The Manual of DetectionLest details be mistaken for clues, note that Mr. Charles Unwin, lifetime resident of this city, rode his bicycle to work every day, even when it was raining. 

Oh, why did I buy Angelmaker and check this one out of the library? I couldn’t get into Angelmaker, but this one’s writing was amazing. So it goes.  In an unnamed city always slick with rain, Charles Unwin toils as a clerk at a huge, imperious detective agency. All he knows about solving mysteries comes from the reports he’s filed for the illustrious detective Travis Sivart. When Sivart goes missing and his supervisor turns up murdered, Unwin is suddenly promoted to detective, a rank for which he lacks both the skills and the stomach. His only guidance comes from his new assistant, who would be perfect if she weren’t so sleepy, and from the pithy yet profound Manual of Detection (think The Art of War as told to Damon Runyon). Unwin mounts his search for Sivart, but is soon framed for murder, pursued by goons and gunmen, and confounded by the infamous femme fatale Cleo Greenwood. Meanwhile, strange and troubling questions proliferate: why does the mummy at the Municipal Museum have modern-day dental work? Where have all the city’s alarm clocks gone? Why is Unwin’s copy of the manual missing Chapter 18? When he discovers that Sivart’s greatest cases – including the Three Deaths of Colonel Baker and the Man Who Stole November 12th – were solved incorrectly, Unwin must enter the dreams of a murdered man and face a criminal mastermind bent on total control of a slumbering city.”

The Manual of Detection was really brilliant, although I can’t quite put my finger down on what about its writing that was so great. I suppose it’s the manual of detection itself. Also, the book is set in a semi-futuristic, authoritarian city, with the giant and mysterious Agency watching over everything, but there are also elements of the book that aren’t like that at all. For example, Unwin rides a bicycle everyday, and then there’s the mysterious woman in plaid. Everything about this one is mysterious, and surreal and fantastical, and it was just what I needed. There’s a huge difference between this and Scumble, which I reviewed yesterday. No comparison. They’re obviously very, very different, but The Manual of Detection is definitely the much better book. It’s delightful, and so is the titular, singular handbook. The cover was really fascinating too.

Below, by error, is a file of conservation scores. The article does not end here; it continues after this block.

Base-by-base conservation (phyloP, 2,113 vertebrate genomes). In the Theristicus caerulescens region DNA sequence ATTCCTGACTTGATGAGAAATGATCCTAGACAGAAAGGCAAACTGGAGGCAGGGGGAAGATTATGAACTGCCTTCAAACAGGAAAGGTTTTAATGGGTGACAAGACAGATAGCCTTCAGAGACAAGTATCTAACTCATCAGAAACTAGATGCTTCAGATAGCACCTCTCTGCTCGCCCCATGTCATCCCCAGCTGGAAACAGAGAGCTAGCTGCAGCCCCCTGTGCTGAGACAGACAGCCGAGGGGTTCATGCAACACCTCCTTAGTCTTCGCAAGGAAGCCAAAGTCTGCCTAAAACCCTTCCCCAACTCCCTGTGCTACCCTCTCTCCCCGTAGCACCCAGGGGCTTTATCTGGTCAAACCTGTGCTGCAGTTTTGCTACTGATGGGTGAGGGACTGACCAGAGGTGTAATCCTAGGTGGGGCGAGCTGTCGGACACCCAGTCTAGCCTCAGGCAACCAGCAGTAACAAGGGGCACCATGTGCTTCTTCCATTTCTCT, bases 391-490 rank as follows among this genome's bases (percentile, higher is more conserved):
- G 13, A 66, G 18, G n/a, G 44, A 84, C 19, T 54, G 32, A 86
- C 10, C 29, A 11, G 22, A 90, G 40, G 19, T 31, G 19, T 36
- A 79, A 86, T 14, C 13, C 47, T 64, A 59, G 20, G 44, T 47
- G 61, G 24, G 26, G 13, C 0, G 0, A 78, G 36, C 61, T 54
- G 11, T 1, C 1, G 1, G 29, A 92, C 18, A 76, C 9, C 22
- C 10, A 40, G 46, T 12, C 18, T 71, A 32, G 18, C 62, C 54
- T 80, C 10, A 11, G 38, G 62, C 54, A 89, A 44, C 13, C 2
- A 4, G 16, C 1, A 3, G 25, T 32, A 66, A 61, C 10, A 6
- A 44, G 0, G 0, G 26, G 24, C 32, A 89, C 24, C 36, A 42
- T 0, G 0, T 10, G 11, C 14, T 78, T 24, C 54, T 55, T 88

Really, I wasn’t expecting to like this one (which is why I didn’t buy it). I should have. Right from the first few pages, I was completely hooked, and I knew I was going to at least like this book. And the way the first corpse showed up was…brilliant. That’s not really a spoiler, since in a mystery, most of the time someone gets murdered.

There are all these fascinating scenes that are in the book: the strange museum worker, the poker game at the  Forty Winks. They’re all really interesting to read about, as Unwin tries to figure out exactly what is going on. He really doesn’t have much of an idea. The whole book feels like a very vivid dream.

I loved the villains too. As the story opens, they all seem to have disappeared, but very quickly they show up again. There are the sinister twins, once conjoined, now separated, who as a result of the separation each have a crippled foot. There’s the even more sinister Hoffman, arch nemesis of the vanished detective. And then there’s Cleo Greenwood, who shares my name, although in her case the Cleo stands for Cleopatra. She is perhaps the most mysterious of them all. She also has the somewhat stereotypical role of the innocent looking woman who asks for help, but turns out to be one of the villains. Like in The Maltese Falcon.

One part in particular kind of reminded me of the excellent YA book The Boneshaker, the part with the strange travelling carnival. That section kind of reminded me of an adult version of the deliciously creepy and strange Boneshaker. This is definitely a mystery that I would recommend. Although I think that the author has a lot of room for improvement; the writing was great but some parts of them mystery were so weird, and the beginning was definitely better than the end.

278 pages.

Rating: ****

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